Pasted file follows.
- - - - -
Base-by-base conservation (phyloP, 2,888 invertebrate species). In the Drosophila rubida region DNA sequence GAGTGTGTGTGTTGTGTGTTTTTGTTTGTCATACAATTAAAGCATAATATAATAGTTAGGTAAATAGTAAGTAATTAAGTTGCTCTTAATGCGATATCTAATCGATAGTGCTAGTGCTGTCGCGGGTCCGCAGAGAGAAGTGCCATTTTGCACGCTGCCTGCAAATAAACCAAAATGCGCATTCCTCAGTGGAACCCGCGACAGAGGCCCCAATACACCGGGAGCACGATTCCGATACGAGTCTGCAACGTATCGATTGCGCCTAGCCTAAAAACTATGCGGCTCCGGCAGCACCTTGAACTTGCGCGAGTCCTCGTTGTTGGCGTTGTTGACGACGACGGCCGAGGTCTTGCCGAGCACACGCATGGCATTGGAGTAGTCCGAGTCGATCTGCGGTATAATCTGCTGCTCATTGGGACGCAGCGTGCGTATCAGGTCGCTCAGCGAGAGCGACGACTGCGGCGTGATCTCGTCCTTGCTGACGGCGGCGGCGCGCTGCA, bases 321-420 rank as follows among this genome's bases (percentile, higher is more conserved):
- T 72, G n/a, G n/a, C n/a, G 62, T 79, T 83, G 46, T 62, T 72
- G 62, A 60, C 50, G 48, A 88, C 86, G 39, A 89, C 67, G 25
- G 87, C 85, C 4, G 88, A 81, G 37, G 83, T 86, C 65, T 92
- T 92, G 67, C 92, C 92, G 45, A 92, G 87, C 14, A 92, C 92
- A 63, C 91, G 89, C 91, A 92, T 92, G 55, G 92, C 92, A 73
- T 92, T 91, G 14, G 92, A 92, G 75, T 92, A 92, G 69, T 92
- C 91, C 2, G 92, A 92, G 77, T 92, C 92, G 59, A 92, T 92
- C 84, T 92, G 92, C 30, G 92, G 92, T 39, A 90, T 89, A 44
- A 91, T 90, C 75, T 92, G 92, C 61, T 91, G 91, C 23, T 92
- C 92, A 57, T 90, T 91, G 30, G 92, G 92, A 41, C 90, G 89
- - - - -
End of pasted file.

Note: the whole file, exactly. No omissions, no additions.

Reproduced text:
Base-by-base conservation (phyloP, 2,888 invertebrate species). In the Drosophila rubida region DNA sequence GAGTGTGTGTGTTGTGTGTTTTTGTTTGTCATACAATTAAAGCATAATATAATAGTTAGGTAAATAGTAAGTAATTAAGTTGCTCTTAATGCGATATCTAATCGATAGTGCTAGTGCTGTCGCGGGTCCGCAGAGAGAAGTGCCATTTTGCACGCTGCCTGCAAATAAACCAAAATGCGCATTCCTCAGTGGAACCCGCGACAGAGGCCCCAATACACCGGGAGCACGATTCCGATACGAGTCTGCAACGTATCGATTGCGCCTAGCCTAAAAACTATGCGGCTCCGGCAGCACCTTGAACTTGCGCGAGTCCTCGTTGTTGGCGTTGTTGACGACGACGGCCGAGGTCTTGCCGAGCACACGCATGGCATTGGAGTAGTCCGAGTCGATCTGCGGTATAATCTGCTGCTCATTGGGACGCAGCGTGCGTATCAGGTCGCTCAGCGAGAGCGACGACTGCGGCGTGATCTCGTCCTTGCTGACGGCGGCGGCGCGCTGCA, bases 321-420 rank as follows among this genome's bases (percentile, higher is more conserved):
- T 72, G n/a, G n/a, C n/a, G 62, T 79, T 83, G 46, T 62, T 72
- G 62, A 60, C 50, G 48, A 88, C 86, G 39, A 89, C 67, G 25
- G 87, C 85, C 4, G 88, A 81, G 37, G 83, T 86, C 65, T 92
- T 92, G 67, C 92, C 92, G 45, A 92, G 87, C 14, A 92, C 92
- A 63, C 91, G 89, C 91, A 92, T 92, G 55, G 92, C 92, A 73
- T 92, T 91, G 14, G 92, A 92, G 75, T 92, A 92, G 69, T 92
- C 91, C 2, G 92, A 92, G 77, T 92, C 92, G 59, A 92, T 92
- C 84, T 92, G 92, C 30, G 92, G 92, T 39, A 90, T 89, A 44
- A 91, T 90, C 75, T 92, G 92, C 61, T 91, G 91, C 23, T 92
- C 92, A 57, T 90, T 91, G 30, G 92, G 92, A 41, C 90, G 89